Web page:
Mama w/ Pen

Boys v. GirlsI’ve been struck lately by the polarities that sometimes infuse popular feminist debate around gender, childhood, and toys. On multiple fronts.

CJ Pascoe and Tristan Bridges’ post here last week, controversially titled “Stop the War on Pink—Let’s Take a Look at Boys’ Toys,” sparked a minor bruhaha in popular feminist circles. In their title, and in their post, Pascoe and Bridges used a rhetorical technique that my colleagues at The OpEd Project call “the refocus.” While it seemed to me that their stance of “enough about pink already” could be read as a foil, and a way into their argument, others, like media studies professor and author Rebecca Hains, rightly took issue.  “Does the ‘War on Pink’ Need to Stop for Boys’ Sakes? No, and Here’s Why,” the title of a post by Hains, in response, stated.

Ultimately, as a brief exchange over at Facebook made clear, all parties stand on the same side of the issues here and believe boys and girls all deserve a wider rainbow of options. We agreed a forum didn’t make sense, since it would consist primarily of head nodding. We may disagree on the effective use of certain rhetorical tactics. But we all agree on a similar flavor of change.

Still, it stayed with me. As someone obsessed by the way feminist history repeats, it got me thinking about the past.

There’s a long history to the so-called boy versus girl advocacy in the popular realm. When conservative critic Christina Hoff Sommers came out with The War Against Boys: How Misguided Feminism is Harming Our Young Men in 2001, the very title made me cringe. While willing to be persuaded that boys, in fact, had problems, I saw zero correlation between their issues and “misguided feminism,” however one defined that phrase. Sommers maintained that the so-called “girl crisis” (her term) had led to changes in schools, politics, and parenting that had a horrible cost for boys, who allegedly became even more at risk, as a result.  Interestingly, the book was reissued in 2013 with the “Feminism” of the subtitle changed to “Policies” instead.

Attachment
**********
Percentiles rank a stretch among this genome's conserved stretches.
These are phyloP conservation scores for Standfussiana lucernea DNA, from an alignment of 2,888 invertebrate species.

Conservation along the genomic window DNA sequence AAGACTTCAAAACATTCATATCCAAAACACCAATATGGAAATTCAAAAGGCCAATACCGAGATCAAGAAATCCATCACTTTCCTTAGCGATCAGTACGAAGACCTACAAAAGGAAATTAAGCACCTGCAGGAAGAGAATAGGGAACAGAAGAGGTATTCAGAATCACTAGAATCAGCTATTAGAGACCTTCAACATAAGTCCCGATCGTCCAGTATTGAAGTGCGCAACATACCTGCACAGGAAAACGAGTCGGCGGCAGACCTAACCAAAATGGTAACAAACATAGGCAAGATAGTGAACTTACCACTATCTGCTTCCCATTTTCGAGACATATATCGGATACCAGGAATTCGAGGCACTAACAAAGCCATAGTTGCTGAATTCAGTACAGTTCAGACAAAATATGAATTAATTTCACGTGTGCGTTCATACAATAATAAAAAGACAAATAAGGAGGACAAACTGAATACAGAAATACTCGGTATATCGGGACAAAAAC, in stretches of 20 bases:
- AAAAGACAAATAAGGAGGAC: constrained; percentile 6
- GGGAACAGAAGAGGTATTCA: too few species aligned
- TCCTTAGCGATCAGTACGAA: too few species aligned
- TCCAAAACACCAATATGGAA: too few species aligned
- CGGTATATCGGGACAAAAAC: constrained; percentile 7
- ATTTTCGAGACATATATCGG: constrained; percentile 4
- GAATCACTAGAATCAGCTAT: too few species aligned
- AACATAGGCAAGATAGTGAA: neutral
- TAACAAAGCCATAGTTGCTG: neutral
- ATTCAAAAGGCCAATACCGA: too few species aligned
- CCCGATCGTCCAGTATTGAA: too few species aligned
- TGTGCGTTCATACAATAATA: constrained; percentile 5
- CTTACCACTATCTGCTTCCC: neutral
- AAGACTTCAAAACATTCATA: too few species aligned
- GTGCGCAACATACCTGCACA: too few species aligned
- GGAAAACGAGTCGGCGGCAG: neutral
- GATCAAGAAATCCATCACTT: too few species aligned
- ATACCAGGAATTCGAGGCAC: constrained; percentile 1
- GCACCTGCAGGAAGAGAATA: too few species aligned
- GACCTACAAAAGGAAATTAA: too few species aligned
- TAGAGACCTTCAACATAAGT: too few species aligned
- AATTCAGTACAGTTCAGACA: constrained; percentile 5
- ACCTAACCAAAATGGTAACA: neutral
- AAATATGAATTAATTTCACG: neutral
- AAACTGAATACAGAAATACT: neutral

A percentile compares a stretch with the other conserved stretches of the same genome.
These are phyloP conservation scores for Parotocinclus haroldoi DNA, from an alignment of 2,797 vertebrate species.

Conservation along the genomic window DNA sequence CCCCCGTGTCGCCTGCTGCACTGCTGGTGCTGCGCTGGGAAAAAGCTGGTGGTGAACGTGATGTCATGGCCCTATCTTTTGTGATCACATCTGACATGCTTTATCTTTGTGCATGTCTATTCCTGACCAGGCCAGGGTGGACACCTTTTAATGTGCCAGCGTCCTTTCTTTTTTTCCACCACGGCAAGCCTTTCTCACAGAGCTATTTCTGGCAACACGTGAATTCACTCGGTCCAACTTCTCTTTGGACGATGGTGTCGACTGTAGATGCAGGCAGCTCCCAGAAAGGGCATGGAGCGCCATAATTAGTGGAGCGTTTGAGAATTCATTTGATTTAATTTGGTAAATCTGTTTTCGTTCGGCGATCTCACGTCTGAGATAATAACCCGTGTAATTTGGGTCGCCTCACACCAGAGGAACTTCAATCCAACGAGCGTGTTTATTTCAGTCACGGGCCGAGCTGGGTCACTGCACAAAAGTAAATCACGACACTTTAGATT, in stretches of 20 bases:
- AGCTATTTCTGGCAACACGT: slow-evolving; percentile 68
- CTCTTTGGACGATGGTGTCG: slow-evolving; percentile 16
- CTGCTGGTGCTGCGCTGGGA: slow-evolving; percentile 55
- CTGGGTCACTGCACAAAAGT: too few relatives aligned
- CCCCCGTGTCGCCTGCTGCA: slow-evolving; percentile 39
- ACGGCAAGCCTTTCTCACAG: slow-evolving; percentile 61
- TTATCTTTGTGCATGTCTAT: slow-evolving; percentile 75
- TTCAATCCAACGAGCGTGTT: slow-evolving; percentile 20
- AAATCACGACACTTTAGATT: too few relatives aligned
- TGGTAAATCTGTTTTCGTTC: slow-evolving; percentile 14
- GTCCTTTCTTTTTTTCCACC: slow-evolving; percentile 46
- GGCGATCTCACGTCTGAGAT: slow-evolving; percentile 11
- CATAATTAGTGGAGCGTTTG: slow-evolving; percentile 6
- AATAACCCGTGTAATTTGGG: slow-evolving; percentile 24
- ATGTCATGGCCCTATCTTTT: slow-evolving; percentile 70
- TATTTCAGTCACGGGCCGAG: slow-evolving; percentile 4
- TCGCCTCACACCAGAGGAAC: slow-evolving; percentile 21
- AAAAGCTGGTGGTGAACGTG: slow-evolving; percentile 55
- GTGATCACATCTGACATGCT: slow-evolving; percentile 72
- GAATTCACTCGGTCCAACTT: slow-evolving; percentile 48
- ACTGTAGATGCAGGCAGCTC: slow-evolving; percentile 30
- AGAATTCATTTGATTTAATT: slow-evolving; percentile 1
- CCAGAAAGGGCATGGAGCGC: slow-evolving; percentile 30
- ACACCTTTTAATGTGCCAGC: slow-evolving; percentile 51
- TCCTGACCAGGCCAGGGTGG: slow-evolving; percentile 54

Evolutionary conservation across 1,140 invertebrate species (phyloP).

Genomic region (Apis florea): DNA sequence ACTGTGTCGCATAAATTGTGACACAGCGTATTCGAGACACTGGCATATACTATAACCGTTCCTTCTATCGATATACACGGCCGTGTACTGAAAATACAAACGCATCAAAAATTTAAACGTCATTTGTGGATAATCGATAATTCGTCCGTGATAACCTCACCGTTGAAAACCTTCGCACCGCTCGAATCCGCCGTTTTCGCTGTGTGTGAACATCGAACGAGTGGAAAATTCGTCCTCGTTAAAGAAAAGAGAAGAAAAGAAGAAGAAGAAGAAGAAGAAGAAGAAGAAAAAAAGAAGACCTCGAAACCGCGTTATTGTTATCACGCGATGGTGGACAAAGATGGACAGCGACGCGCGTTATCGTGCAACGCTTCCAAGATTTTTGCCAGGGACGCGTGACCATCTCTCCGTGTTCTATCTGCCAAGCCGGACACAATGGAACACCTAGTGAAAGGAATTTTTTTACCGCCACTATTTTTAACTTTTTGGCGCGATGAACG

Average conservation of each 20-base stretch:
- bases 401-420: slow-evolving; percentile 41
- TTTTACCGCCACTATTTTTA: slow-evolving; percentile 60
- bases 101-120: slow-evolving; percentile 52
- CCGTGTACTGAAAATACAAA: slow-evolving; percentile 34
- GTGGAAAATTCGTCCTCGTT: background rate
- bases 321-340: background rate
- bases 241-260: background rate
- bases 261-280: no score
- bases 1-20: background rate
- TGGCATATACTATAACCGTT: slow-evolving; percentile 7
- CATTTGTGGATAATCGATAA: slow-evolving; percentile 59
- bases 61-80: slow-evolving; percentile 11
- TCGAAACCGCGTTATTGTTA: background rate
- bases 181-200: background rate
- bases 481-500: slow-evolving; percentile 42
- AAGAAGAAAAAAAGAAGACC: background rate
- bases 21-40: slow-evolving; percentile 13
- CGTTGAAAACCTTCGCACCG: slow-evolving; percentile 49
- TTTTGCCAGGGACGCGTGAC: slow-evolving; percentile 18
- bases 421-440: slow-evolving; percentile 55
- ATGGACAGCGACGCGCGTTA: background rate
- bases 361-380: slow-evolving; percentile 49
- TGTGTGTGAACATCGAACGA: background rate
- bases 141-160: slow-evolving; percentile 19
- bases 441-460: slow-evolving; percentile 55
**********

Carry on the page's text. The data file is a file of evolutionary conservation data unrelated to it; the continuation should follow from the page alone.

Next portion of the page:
But back in 2001, egged on by Sommers’ barb, feminists took the bait. Many responded with what seemed to me the wise yet obvious retort that the war for healthier childhood was not about the girls versus the boys, and that feminists (doh) were not to blame.  I was as indignant as the rest that Sommers, who registered as a scholar, had stooped to such a ploy. I remember thinking, did she really believe some of the things she wrote and said? Whether she did or whether she was using rhetoric to magnify her point, for all the attention given her book, it was an effective, if maddening, ruse.

Much has changed in the 13 years since Sommers’ controversial title first made waves. The field of girls studies has grown exponentially, built on an incredible foundation laid down by the field’s early architects (Girl w/Pen’s own Susan Bailey among them). The field of masculinity studies has deepened and widened, too.  In 2014, those advocating for boys and those advocating for girls are no longer in opposition.  Or at least, we shouldn’t be. Right?

As is often the case on the Internets, a forum as enriching as it can be problematic, when I find myself agreeing with both “sides” of an alleged debate, nodding “yes” to parties who somehow find themselves on opposing divides, my instinct is to bring them together.

Watch for a dialogue between me and Rebecca Hains–-as well as more Manly Musings from CJ Pascoe and Tristan Bridges–all coming to this space very soon.